LONDON (Reuters) - Britain is due to appoint a new prime minister and attempt to renegotiate the terms of its Brexit deal, all before Oct. 31, when it is scheduled to leave the European Union.
What are the key dates between now and Brexit day?
The ruling Conservative Party is in the process of selecting a new leader, who will replace Theresa May as prime minister and head of the party.
There are two remaining candidates for the job: Jeremy Hunt and Boris Johnson.
The winner will be selected by a postal ballot of around 160,000 Conservative Party members.
JULY 22 - Voting closes at 1600 GMT.
JULY 23 - The new leader will be announced.
Details of the announcement have yet to be released but a fundraising email from the Conservative Party to members suggested it would be around 1000 GMT in London.
The winner is likely to make a speech after the announcement.
JULY 24 - May will hand over power to her successor.
After 1000 GMT - May is due to depart from her Downing Street office and travel to parliament.
1100 GMT - As prime minister, she will host her final question and answer session in parliament.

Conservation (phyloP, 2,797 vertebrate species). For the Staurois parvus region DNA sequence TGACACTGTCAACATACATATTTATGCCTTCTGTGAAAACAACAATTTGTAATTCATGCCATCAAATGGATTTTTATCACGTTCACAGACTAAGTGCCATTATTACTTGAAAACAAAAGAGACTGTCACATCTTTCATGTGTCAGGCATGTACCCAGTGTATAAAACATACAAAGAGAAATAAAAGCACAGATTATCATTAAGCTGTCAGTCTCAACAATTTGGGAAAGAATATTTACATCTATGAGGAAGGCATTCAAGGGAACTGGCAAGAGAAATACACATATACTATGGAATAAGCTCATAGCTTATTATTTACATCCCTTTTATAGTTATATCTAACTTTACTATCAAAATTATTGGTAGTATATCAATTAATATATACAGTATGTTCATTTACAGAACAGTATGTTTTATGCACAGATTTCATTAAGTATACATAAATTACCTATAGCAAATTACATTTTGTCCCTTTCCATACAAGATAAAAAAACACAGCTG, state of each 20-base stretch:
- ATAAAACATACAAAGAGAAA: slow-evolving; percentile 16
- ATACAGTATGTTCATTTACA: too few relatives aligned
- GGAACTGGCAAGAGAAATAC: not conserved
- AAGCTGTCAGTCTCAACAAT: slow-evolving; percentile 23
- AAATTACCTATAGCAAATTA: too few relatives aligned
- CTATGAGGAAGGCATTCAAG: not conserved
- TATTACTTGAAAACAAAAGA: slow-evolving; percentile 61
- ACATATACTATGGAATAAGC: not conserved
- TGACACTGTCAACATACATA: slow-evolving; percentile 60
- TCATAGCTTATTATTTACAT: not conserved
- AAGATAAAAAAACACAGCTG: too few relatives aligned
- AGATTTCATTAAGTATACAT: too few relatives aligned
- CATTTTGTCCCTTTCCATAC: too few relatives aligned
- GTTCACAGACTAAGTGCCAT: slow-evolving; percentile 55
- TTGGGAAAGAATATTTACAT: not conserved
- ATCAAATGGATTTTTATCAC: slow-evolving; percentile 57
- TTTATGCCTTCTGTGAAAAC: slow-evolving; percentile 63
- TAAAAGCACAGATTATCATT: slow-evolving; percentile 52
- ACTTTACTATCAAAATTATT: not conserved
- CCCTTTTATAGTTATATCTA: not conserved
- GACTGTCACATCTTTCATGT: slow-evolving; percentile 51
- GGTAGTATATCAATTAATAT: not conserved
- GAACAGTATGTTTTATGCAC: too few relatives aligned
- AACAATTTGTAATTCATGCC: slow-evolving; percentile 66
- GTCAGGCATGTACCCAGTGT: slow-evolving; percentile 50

1200 GMT - May is expected to return to Downing Street.
Approx 1300 GMT - May will travel to see Queen Elizabeth at Buckingham Palace and formally stand down.
Approx 1500 GMT - The new prime minister travels to visit the queen and is asked to form a government. He is then expected to enter Downing Street.
No details of plans for that day have been announced, but they could include a speech in Downing Street and the naming of some senior cabinet positions.
The new prime minister could face an immediate test of their ability to govern. The opposition Labour Party could bring forward a motion of no confidence. To survive, the prime minister would need to win a vote in parliament.
If a government loses a vote of confidence, there are 14 days in which it can try to win another vote or an election is triggered.
JULY 25 - Parliament is due to break up for its summer recess. If a no confidence vote were to be held before lawmakers leave for their summer break, it would have to take place on this day.
SEPT. 3 - Parliament is scheduled to resume for a short session which typically lasts around two weeks before there is another break while the political parties hold their annual conferences. The exact length of this session has not been announced.
SEPT. 21 -25 - The opposition Labour Party holds its annual conference.
SEPT. 29 to OCT. 2 - The Conservative Party holds its annual conference.
EARLY/MID-OCTOBER - Parliament resumes following the party conferences. The exact dates for this session have not been announced.
Under existing British law, any new Brexit deal would need approval by parliament before it can be ratified.
OCT. 31 - Britain is due to leave the European Union.
Reporting by William James; Editing by Guy Faulconbridge